Richard Flint has run Sky Betting and Gaming for fifteen years. After studying at Oxford and then Harvard, he initially looked to a career in politics, but caught the tech bug while working for McKinsey during the dotcom boom. Flint joined Sky shortly before it launched its Leeds-based betting division, and has remained in charge of it after the firm sold an 80% stake to CVC Capital Partners in 2015.
What was your hardest job?
When I was 18, I spent two weeks looking after severely disabled people at a place called the Winged Fellowship (now Revitalise), which provides holiday care. It was very rewarding and I have enormous respect for those who do it as a career, but I knew I didn’t have the emotional strength.
If you’d not gone into business, what would you have done?
When I’m out on my bike around the Yorkshire Dales, there’s a lot of fighter planes flying over. Quite often I think that could have been me. I did the exams to be a fighter pilot in secondary school, but failed the medical on the grounds of asthma.
Which company or boss do you admire the most?
I like the way Simon Mottram has built Rapha cycling accessories into a UK brand in a relatively short time. It’s focused on the whole breadth of customer experience and it’s really embraced the internet rather than having its margins eroded by controlled distribution.
The betting industry often gets negative press over problem gambling. How do you manage that? CSR overdrive?
On a given weekend, there are three million people betting online, but the focus is always on the tiny majority who have problems. I’m not denying there are people with issues or that the government needs to regulate the industry to look after those people, but it has undue attention compared to the vast majority who enjoy it as part of their daily activities.
The problem gambling rate in the UK is 0.5% and it hasn’t grown since the advent of online betting. As an industry, we haven’t done a great job of communicating that or the way we look after people who do have problems.
As for CSR, we should recognise we’re doing something that for the vast majority is a positive thing. We’re involved in CSR activities like the Teenage Cancer Trust, but if I felt what we were doing at our core was bad, I wouldn’t feel comfortable making it up with CSR.
Your firm used to be part of the Sky mothership, but it’s now 80% owned by private equity outfit CVC Capital Partners. How’s it different?
Most of the running of the business is the same, but as part of Sky we were never the main focus. The biggest concerns were hitting our contribution targets and making sure we didn’t subject the core business to too much volatility. That was increasingly challenging as we grew – it’s in the nature of the betting business to be volatile. (We lost £5m on Leicester winning the Premier League but we’ll have good weekends too.)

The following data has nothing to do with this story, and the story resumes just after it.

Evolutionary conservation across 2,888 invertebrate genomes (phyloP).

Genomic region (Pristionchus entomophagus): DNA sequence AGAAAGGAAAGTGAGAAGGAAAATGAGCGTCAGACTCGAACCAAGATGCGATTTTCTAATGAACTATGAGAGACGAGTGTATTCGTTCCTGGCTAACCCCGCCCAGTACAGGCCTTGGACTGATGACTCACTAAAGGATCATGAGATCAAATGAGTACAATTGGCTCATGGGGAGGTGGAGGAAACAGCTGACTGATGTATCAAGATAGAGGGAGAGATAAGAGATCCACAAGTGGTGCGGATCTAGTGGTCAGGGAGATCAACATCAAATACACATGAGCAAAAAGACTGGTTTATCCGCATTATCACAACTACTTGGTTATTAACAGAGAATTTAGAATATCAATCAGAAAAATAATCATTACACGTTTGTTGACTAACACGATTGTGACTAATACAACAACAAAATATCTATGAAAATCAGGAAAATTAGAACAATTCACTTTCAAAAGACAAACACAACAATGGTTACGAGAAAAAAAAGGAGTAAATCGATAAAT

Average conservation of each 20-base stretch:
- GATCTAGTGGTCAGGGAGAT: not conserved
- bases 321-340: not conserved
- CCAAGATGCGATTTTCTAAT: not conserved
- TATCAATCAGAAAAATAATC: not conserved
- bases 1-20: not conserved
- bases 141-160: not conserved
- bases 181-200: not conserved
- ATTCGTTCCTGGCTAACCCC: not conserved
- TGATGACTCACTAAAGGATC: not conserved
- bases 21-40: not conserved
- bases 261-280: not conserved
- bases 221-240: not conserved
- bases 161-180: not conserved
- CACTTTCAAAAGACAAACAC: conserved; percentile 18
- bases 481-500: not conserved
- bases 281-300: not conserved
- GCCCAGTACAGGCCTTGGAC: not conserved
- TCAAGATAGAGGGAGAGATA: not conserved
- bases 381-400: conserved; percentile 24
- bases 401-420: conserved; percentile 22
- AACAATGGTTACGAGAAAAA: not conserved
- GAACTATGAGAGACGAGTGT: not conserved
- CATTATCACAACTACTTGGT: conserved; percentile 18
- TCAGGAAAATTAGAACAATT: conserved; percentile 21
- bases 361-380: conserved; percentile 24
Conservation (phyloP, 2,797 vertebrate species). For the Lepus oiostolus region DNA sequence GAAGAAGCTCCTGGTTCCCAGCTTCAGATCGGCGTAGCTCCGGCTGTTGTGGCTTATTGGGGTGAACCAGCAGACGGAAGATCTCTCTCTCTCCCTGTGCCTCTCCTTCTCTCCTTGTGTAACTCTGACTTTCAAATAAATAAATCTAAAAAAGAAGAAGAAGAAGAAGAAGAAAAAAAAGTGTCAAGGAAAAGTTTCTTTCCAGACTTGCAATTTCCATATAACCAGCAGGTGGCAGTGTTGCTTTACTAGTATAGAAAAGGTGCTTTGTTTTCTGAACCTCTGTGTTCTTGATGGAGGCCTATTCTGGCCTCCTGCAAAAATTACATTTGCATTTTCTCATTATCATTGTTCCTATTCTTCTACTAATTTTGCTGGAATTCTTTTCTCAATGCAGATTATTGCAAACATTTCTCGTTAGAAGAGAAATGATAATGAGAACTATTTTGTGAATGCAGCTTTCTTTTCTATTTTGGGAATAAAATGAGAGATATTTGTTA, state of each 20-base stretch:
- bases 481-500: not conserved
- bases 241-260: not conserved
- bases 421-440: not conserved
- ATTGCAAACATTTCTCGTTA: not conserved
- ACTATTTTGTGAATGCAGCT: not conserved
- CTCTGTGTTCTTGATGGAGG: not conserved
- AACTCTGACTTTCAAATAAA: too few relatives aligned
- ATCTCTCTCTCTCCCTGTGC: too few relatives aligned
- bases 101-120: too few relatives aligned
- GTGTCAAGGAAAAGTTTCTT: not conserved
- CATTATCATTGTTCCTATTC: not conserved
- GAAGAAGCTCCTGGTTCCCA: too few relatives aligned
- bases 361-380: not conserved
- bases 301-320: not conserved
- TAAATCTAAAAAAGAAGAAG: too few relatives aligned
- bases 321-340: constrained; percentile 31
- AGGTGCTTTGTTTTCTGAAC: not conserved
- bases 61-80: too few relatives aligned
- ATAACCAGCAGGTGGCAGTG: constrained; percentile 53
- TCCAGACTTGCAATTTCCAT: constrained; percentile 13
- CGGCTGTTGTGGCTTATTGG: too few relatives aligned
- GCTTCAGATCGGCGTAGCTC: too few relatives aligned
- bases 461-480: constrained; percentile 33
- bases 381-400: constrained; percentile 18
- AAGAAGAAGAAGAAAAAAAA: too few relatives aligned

We also never got strategic investment – it was always to make sure we hit our numbers towards the end of the financial year. In the private equity environment there’s a recognition that we’ll have ups and downs, and the opportunity to invest beyond the end of the year.
A bet’s a bet. How do you differentiate yourself from your rivals?
We do offer broadly similar products. We differentiate ourselves firstly by being outstandingly good – the best native platform, CRM, targeted offers, loyalty programmes etc – and secondly through everything that Sky brings. It’s a brand people love, and we offer free-to-play games as part of the Sky Sports experience.
What advice would you give to an 18 year-old just leaving school?
That’s very easy - learn to code. It will make you a better manager in tech driven businesses and an increasingly tech driven world.
If we gave you a magic wand and three wishes, what would you use them for?
Arsenal to win the Premier League, ten more beautifully warm days in Yorkshire every year and a traffic-free cycle from Harrogate to Leeds every day.
University of Oxford/Harvard or University of Life?
Oxford/Harvard. You can have the university of life after going to an actual university. I enjoyed my undergraduate at Oxford a lot more than grad school at Harvard – it was more focused on thinking for yourself. At Harvard the education was narrower but the life experience and self-discovery were greater being abroad.
Coffee or Tea?
Brexit or Bremain?
I think I’ll take the fifth on that one.
Finance or sales?